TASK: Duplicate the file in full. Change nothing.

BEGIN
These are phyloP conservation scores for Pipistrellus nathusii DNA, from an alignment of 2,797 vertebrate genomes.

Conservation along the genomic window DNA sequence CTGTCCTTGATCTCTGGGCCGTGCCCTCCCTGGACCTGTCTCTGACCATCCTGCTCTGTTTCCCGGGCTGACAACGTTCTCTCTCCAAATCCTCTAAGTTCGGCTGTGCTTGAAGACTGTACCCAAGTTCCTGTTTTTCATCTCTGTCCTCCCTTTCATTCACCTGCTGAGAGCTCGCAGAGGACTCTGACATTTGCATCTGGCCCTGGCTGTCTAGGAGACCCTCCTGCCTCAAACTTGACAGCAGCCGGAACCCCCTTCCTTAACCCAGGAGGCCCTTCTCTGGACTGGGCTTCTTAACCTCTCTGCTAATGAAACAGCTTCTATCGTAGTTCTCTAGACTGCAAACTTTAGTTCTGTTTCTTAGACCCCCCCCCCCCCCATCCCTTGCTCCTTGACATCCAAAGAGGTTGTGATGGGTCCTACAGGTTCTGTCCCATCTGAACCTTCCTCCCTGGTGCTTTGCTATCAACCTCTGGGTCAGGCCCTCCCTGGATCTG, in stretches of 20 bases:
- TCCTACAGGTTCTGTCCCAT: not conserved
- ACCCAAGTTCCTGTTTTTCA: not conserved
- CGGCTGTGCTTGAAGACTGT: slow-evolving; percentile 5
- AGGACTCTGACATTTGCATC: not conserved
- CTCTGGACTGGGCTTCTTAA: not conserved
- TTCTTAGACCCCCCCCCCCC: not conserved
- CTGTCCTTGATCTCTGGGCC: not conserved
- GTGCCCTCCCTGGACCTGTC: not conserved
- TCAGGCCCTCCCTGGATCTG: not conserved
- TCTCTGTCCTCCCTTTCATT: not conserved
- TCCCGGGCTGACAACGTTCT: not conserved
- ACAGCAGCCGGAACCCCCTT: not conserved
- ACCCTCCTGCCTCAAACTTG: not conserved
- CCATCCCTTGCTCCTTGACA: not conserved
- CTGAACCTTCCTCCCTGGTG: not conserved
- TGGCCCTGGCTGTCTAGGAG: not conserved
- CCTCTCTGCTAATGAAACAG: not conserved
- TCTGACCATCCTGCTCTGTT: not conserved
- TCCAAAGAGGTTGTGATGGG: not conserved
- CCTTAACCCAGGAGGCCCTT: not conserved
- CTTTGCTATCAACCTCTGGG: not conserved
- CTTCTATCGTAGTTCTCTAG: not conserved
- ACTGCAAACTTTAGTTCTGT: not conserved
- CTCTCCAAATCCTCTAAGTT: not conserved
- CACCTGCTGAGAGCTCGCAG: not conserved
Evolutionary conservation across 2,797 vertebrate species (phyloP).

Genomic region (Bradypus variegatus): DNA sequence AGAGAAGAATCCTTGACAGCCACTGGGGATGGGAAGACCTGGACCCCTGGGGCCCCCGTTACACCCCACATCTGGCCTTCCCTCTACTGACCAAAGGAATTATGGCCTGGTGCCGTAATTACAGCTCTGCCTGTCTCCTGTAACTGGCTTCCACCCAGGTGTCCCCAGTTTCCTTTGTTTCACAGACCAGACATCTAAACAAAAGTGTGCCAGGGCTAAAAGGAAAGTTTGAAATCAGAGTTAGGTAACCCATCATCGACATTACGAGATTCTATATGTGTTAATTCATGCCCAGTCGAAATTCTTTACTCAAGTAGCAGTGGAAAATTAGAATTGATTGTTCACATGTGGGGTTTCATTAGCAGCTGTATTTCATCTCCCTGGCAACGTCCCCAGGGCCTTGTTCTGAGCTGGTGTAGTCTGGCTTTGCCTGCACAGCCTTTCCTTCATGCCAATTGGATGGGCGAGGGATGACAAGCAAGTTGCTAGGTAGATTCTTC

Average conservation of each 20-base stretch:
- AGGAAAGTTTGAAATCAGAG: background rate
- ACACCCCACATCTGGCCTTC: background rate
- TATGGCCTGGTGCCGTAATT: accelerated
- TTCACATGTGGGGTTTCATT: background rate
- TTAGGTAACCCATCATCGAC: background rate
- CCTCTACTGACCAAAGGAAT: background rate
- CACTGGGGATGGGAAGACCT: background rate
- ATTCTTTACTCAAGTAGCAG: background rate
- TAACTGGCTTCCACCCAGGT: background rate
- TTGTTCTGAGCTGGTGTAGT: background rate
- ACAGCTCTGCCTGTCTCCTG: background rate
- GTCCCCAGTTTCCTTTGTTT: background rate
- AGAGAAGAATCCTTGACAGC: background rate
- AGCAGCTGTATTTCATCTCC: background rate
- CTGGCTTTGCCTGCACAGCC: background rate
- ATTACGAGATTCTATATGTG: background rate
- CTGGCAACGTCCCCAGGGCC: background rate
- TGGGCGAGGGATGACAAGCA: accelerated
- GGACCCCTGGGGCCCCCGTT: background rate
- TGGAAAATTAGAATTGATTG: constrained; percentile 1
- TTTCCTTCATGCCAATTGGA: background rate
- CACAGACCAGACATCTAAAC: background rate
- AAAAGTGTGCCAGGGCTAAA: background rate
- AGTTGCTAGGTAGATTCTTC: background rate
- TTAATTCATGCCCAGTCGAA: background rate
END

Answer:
These are phyloP conservation scores for Pipistrellus nathusii DNA, from an alignment of 2,797 vertebrate genomes.

Conservation along the genomic window DNA sequence CTGTCCTTGATCTCTGGGCCGTGCCCTCCCTGGACCTGTCTCTGACCATCCTGCTCTGTTTCCCGGGCTGACAACGTTCTCTCTCCAAATCCTCTAAGTTCGGCTGTGCTTGAAGACTGTACCCAAGTTCCTGTTTTTCATCTCTGTCCTCCCTTTCATTCACCTGCTGAGAGCTCGCAGAGGACTCTGACATTTGCATCTGGCCCTGGCTGTCTAGGAGACCCTCCTGCCTCAAACTTGACAGCAGCCGGAACCCCCTTCCTTAACCCAGGAGGCCCTTCTCTGGACTGGGCTTCTTAACCTCTCTGCTAATGAAACAGCTTCTATCGTAGTTCTCTAGACTGCAAACTTTAGTTCTGTTTCTTAGACCCCCCCCCCCCCCATCCCTTGCTCCTTGACATCCAAAGAGGTTGTGATGGGTCCTACAGGTTCTGTCCCATCTGAACCTTCCTCCCTGGTGCTTTGCTATCAACCTCTGGGTCAGGCCCTCCCTGGATCTG, in stretches of 20 bases:
- TCCTACAGGTTCTGTCCCAT: not conserved
- ACCCAAGTTCCTGTTTTTCA: not conserved
- CGGCTGTGCTTGAAGACTGT: slow-evolving; percentile 5
- AGGACTCTGACATTTGCATC: not conserved
- CTCTGGACTGGGCTTCTTAA: not conserved
- TTCTTAGACCCCCCCCCCCC: not conserved
- CTGTCCTTGATCTCTGGGCC: not conserved
- GTGCCCTCCCTGGACCTGTC: not conserved
- TCAGGCCCTCCCTGGATCTG: not conserved
- TCTCTGTCCTCCCTTTCATT: not conserved
- TCCCGGGCTGACAACGTTCT: not conserved
- ACAGCAGCCGGAACCCCCTT: not conserved
- ACCCTCCTGCCTCAAACTTG: not conserved
- CCATCCCTTGCTCCTTGACA: not conserved
- CTGAACCTTCCTCCCTGGTG: not conserved
- TGGCCCTGGCTGTCTAGGAG: not conserved
- CCTCTCTGCTAATGAAACAG: not conserved
- TCTGACCATCCTGCTCTGTT: not conserved
- TCCAAAGAGGTTGTGATGGG: not conserved
- CCTTAACCCAGGAGGCCCTT: not conserved
- CTTTGCTATCAACCTCTGGG: not conserved
- CTTCTATCGTAGTTCTCTAG: not conserved
- ACTGCAAACTTTAGTTCTGT: not conserved
- CTCTCCAAATCCTCTAAGTT: not conserved
- CACCTGCTGAGAGCTCGCAG: not conserved
Evolutionary conservation across 2,797 vertebrate species (phyloP).

Genomic region (Bradypus variegatus): DNA sequence AGAGAAGAATCCTTGACAGCCACTGGGGATGGGAAGACCTGGACCCCTGGGGCCCCCGTTACACCCCACATCTGGCCTTCCCTCTACTGACCAAAGGAATTATGGCCTGGTGCCGTAATTACAGCTCTGCCTGTCTCCTGTAACTGGCTTCCACCCAGGTGTCCCCAGTTTCCTTTGTTTCACAGACCAGACATCTAAACAAAAGTGTGCCAGGGCTAAAAGGAAAGTTTGAAATCAGAGTTAGGTAACCCATCATCGACATTACGAGATTCTATATGTGTTAATTCATGCCCAGTCGAAATTCTTTACTCAAGTAGCAGTGGAAAATTAGAATTGATTGTTCACATGTGGGGTTTCATTAGCAGCTGTATTTCATCTCCCTGGCAACGTCCCCAGGGCCTTGTTCTGAGCTGGTGTAGTCTGGCTTTGCCTGCACAGCCTTTCCTTCATGCCAATTGGATGGGCGAGGGATGACAAGCAAGTTGCTAGGTAGATTCTTC

Average conservation of each 20-base stretch:
- AGGAAAGTTTGAAATCAGAG: background rate
- ACACCCCACATCTGGCCTTC: background rate
- TATGGCCTGGTGCCGTAATT: accelerated
- TTCACATGTGGGGTTTCATT: background rate
- TTAGGTAACCCATCATCGAC: background rate
- CCTCTACTGACCAAAGGAAT: background rate
- CACTGGGGATGGGAAGACCT: background rate
- ATTCTTTACTCAAGTAGCAG: background rate
- TAACTGGCTTCCACCCAGGT: background rate
- TTGTTCTGAGCTGGTGTAGT: background rate
- ACAGCTCTGCCTGTCTCCTG: background rate
- GTCCCCAGTTTCCTTTGTTT: background rate
- AGAGAAGAATCCTTGACAGC: background rate
- AGCAGCTGTATTTCATCTCC: background rate
- CTGGCTTTGCCTGCACAGCC: background rate
- ATTACGAGATTCTATATGTG: background rate
- CTGGCAACGTCCCCAGGGCC: background rate
- TGGGCGAGGGATGACAAGCA: accelerated
- GGACCCCTGGGGCCCCCGTT: background rate
- TGGAAAATTAGAATTGATTG: constrained; percentile 1
- TTTCCTTCATGCCAATTGGA: background rate
- CACAGACCAGACATCTAAAC: background rate
- AAAAGTGTGCCAGGGCTAAA: background rate
- AGTTGCTAGGTAGATTCTTC: background rate
- TTAATTCATGCCCAGTCGAA: background rate